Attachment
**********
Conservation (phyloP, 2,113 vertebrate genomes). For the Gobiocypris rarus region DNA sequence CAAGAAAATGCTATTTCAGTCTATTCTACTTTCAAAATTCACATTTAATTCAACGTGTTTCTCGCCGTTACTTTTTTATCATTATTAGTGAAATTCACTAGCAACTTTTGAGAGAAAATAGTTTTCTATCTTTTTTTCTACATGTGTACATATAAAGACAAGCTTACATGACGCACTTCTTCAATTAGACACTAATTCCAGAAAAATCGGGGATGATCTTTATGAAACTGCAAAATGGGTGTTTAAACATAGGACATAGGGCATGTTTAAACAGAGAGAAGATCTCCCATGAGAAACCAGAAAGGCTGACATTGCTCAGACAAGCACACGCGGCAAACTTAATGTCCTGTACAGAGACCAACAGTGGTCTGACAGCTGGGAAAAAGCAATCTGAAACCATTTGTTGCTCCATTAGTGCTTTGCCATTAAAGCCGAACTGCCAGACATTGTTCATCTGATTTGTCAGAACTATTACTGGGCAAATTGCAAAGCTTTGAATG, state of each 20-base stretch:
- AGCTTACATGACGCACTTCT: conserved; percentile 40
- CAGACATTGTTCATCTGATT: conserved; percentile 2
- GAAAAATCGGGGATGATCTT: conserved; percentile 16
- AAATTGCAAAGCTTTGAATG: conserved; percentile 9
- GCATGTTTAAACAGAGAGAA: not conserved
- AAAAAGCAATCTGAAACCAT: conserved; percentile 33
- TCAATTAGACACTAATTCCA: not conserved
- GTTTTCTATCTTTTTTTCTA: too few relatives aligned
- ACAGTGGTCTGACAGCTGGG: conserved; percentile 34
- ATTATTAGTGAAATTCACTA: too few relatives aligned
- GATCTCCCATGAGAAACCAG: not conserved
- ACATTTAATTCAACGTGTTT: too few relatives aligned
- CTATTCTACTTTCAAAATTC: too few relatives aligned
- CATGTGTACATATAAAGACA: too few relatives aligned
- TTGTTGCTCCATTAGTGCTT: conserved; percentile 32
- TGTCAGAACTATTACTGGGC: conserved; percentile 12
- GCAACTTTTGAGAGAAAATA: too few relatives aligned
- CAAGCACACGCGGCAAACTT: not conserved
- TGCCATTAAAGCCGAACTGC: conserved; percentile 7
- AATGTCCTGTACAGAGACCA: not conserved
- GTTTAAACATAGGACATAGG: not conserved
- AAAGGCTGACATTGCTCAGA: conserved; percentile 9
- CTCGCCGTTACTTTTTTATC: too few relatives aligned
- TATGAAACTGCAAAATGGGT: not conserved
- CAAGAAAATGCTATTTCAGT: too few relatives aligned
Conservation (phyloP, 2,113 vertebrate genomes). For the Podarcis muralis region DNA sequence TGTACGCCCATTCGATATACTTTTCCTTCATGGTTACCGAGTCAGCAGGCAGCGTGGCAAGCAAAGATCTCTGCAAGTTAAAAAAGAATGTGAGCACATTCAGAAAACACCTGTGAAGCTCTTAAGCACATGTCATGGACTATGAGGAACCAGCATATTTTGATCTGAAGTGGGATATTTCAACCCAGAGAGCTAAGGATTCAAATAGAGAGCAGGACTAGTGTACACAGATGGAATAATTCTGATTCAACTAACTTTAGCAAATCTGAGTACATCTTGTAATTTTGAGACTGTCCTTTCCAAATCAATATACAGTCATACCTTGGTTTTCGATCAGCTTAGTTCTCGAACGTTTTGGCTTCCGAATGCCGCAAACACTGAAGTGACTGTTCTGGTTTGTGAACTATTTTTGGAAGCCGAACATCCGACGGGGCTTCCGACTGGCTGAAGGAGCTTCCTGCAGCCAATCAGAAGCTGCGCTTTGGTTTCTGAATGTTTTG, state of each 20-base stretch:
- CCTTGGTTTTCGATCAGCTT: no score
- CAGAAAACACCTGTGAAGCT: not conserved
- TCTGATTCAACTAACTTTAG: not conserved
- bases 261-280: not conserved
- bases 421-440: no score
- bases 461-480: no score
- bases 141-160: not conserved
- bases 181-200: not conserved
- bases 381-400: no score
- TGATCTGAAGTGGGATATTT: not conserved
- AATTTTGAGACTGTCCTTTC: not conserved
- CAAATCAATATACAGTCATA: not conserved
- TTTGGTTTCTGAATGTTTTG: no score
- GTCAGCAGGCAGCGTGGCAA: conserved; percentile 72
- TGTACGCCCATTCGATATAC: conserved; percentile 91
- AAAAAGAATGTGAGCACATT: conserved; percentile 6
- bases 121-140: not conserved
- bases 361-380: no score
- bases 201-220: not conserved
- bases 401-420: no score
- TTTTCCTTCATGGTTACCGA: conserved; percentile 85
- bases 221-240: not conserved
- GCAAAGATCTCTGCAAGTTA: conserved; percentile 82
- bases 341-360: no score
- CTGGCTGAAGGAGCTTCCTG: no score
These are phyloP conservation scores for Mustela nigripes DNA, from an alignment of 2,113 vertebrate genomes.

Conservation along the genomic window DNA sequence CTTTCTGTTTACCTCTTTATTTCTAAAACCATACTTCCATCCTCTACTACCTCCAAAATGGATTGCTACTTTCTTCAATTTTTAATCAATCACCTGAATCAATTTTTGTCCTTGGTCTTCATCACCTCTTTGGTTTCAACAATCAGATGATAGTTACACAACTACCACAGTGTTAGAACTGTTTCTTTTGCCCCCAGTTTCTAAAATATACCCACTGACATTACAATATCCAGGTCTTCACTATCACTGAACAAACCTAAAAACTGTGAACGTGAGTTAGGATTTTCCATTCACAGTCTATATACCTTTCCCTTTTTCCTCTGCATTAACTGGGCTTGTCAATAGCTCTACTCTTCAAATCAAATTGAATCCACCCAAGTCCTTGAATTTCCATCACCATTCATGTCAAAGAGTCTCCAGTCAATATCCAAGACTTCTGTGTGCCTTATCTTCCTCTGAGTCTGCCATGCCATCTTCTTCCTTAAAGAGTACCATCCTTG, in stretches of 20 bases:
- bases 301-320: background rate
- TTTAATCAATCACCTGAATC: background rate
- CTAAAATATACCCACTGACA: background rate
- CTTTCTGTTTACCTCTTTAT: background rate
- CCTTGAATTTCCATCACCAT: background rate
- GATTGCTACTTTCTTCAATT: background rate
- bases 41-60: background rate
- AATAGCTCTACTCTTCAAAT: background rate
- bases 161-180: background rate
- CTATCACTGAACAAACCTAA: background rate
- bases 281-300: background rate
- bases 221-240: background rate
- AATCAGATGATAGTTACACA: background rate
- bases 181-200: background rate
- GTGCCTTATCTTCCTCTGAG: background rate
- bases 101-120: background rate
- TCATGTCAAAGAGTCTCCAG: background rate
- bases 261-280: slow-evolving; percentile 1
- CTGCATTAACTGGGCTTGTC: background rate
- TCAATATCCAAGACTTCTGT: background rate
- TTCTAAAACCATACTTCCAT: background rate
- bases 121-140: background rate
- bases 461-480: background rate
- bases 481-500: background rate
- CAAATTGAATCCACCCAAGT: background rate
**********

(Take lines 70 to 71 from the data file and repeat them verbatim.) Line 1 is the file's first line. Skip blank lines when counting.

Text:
- bases 101-120: background rate
- TCATGTCAAAGAGTCTCCAG: background rate